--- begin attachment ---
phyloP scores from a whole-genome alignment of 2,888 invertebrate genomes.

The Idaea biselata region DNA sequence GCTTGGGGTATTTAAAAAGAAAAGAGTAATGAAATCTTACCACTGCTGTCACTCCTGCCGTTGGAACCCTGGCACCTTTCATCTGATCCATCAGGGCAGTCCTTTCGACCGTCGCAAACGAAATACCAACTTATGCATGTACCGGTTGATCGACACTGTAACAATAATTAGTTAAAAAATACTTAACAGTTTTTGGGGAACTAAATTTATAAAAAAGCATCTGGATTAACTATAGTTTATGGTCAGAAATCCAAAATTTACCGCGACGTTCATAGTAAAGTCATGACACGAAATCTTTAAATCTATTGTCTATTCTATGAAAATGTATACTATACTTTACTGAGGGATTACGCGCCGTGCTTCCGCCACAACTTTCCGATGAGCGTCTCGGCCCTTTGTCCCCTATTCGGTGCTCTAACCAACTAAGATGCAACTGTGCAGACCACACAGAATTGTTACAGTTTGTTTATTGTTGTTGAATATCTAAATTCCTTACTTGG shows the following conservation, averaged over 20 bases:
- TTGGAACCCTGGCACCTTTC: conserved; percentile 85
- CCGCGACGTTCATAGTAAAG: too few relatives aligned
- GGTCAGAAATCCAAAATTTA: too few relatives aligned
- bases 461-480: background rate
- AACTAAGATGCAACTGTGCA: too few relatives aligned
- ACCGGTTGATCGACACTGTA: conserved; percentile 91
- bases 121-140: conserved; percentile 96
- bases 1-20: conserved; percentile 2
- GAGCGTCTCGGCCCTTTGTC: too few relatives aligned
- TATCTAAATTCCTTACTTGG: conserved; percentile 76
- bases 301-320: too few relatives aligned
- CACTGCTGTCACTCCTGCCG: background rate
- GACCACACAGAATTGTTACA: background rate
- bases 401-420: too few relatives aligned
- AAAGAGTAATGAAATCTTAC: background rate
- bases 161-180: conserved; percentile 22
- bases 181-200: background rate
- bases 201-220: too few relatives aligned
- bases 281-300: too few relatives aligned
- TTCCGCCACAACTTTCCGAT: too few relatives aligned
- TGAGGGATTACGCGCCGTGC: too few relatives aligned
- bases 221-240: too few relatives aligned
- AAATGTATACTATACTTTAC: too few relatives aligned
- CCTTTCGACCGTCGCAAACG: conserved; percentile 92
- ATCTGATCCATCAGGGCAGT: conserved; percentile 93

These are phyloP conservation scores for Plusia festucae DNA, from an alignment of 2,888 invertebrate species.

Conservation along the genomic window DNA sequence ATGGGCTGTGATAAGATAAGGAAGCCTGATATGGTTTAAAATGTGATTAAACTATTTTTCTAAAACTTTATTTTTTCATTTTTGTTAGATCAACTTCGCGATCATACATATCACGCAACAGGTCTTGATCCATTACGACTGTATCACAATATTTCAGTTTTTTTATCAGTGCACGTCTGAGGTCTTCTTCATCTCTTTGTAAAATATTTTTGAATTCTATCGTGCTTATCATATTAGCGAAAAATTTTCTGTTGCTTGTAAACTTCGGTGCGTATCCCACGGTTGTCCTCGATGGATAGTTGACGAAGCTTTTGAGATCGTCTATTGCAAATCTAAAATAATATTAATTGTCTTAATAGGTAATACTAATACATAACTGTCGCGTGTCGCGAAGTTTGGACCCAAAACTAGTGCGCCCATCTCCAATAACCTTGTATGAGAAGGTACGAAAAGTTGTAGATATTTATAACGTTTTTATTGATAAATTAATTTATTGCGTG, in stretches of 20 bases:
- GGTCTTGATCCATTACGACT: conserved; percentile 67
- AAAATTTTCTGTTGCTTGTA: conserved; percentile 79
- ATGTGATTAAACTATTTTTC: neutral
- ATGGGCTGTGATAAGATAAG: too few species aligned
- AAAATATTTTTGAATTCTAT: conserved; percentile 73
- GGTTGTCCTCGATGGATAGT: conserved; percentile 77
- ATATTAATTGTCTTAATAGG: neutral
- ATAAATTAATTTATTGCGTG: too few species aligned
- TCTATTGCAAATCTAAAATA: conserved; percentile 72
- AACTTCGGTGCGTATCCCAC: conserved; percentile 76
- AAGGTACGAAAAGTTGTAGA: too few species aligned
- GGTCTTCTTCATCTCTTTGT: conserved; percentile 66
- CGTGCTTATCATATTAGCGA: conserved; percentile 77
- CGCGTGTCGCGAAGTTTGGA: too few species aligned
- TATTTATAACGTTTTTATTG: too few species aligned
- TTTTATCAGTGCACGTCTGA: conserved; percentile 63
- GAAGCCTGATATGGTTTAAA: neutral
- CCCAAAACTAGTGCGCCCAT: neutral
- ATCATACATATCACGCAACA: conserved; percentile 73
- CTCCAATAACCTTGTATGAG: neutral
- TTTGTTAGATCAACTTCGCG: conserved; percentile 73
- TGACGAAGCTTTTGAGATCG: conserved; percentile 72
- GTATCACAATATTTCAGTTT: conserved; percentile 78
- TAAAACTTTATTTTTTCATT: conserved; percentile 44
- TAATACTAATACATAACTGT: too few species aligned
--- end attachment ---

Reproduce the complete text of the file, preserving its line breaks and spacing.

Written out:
phyloP scores from a whole-genome alignment of 2,888 invertebrate genomes.

The Idaea biselata region DNA sequence GCTTGGGGTATTTAAAAAGAAAAGAGTAATGAAATCTTACCACTGCTGTCACTCCTGCCGTTGGAACCCTGGCACCTTTCATCTGATCCATCAGGGCAGTCCTTTCGACCGTCGCAAACGAAATACCAACTTATGCATGTACCGGTTGATCGACACTGTAACAATAATTAGTTAAAAAATACTTAACAGTTTTTGGGGAACTAAATTTATAAAAAAGCATCTGGATTAACTATAGTTTATGGTCAGAAATCCAAAATTTACCGCGACGTTCATAGTAAAGTCATGACACGAAATCTTTAAATCTATTGTCTATTCTATGAAAATGTATACTATACTTTACTGAGGGATTACGCGCCGTGCTTCCGCCACAACTTTCCGATGAGCGTCTCGGCCCTTTGTCCCCTATTCGGTGCTCTAACCAACTAAGATGCAACTGTGCAGACCACACAGAATTGTTACAGTTTGTTTATTGTTGTTGAATATCTAAATTCCTTACTTGG shows the following conservation, averaged over 20 bases:
- TTGGAACCCTGGCACCTTTC: conserved; percentile 85
- CCGCGACGTTCATAGTAAAG: too few relatives aligned
- GGTCAGAAATCCAAAATTTA: too few relatives aligned
- bases 461-480: background rate
- AACTAAGATGCAACTGTGCA: too few relatives aligned
- ACCGGTTGATCGACACTGTA: conserved; percentile 91
- bases 121-140: conserved; percentile 96
- bases 1-20: conserved; percentile 2
- GAGCGTCTCGGCCCTTTGTC: too few relatives aligned
- TATCTAAATTCCTTACTTGG: conserved; percentile 76
- bases 301-320: too few relatives aligned
- CACTGCTGTCACTCCTGCCG: background rate
- GACCACACAGAATTGTTACA: background rate
- bases 401-420: too few relatives aligned
- AAAGAGTAATGAAATCTTAC: background rate
- bases 161-180: conserved; percentile 22
- bases 181-200: background rate
- bases 201-220: too few relatives aligned
- bases 281-300: too few relatives aligned
- TTCCGCCACAACTTTCCGAT: too few relatives aligned
- TGAGGGATTACGCGCCGTGC: too few relatives aligned
- bases 221-240: too few relatives aligned
- AAATGTATACTATACTTTAC: too few relatives aligned
- CCTTTCGACCGTCGCAAACG: conserved; percentile 92
- ATCTGATCCATCAGGGCAGT: conserved; percentile 93

These are phyloP conservation scores for Plusia festucae DNA, from an alignment of 2,888 invertebrate species.

Conservation along the genomic window DNA sequence ATGGGCTGTGATAAGATAAGGAAGCCTGATATGGTTTAAAATGTGATTAAACTATTTTTCTAAAACTTTATTTTTTCATTTTTGTTAGATCAACTTCGCGATCATACATATCACGCAACAGGTCTTGATCCATTACGACTGTATCACAATATTTCAGTTTTTTTATCAGTGCACGTCTGAGGTCTTCTTCATCTCTTTGTAAAATATTTTTGAATTCTATCGTGCTTATCATATTAGCGAAAAATTTTCTGTTGCTTGTAAACTTCGGTGCGTATCCCACGGTTGTCCTCGATGGATAGTTGACGAAGCTTTTGAGATCGTCTATTGCAAATCTAAAATAATATTAATTGTCTTAATAGGTAATACTAATACATAACTGTCGCGTGTCGCGAAGTTTGGACCCAAAACTAGTGCGCCCATCTCCAATAACCTTGTATGAGAAGGTACGAAAAGTTGTAGATATTTATAACGTTTTTATTGATAAATTAATTTATTGCGTG, in stretches of 20 bases:
- GGTCTTGATCCATTACGACT: conserved; percentile 67
- AAAATTTTCTGTTGCTTGTA: conserved; percentile 79
- ATGTGATTAAACTATTTTTC: neutral
- ATGGGCTGTGATAAGATAAG: too few species aligned
- AAAATATTTTTGAATTCTAT: conserved; percentile 73
- GGTTGTCCTCGATGGATAGT: conserved; percentile 77
- ATATTAATTGTCTTAATAGG: neutral
- ATAAATTAATTTATTGCGTG: too few species aligned
- TCTATTGCAAATCTAAAATA: conserved; percentile 72
- AACTTCGGTGCGTATCCCAC: conserved; percentile 76
- AAGGTACGAAAAGTTGTAGA: too few species aligned
- GGTCTTCTTCATCTCTTTGT: conserved; percentile 66
- CGTGCTTATCATATTAGCGA: conserved; percentile 77
- CGCGTGTCGCGAAGTTTGGA: too few species aligned
- TATTTATAACGTTTTTATTG: too few species aligned
- TTTTATCAGTGCACGTCTGA: conserved; percentile 63
- GAAGCCTGATATGGTTTAAA: neutral
- CCCAAAACTAGTGCGCCCAT: neutral
- ATCATACATATCACGCAACA: conserved; percentile 73
- CTCCAATAACCTTGTATGAG: neutral
- TTTGTTAGATCAACTTCGCG: conserved; percentile 73
- TGACGAAGCTTTTGAGATCG: conserved; percentile 72
- GTATCACAATATTTCAGTTT: conserved; percentile 78
- TAAAACTTTATTTTTTCATT: conserved; percentile 44
- TAATACTAATACATAACTGT: too few species aligned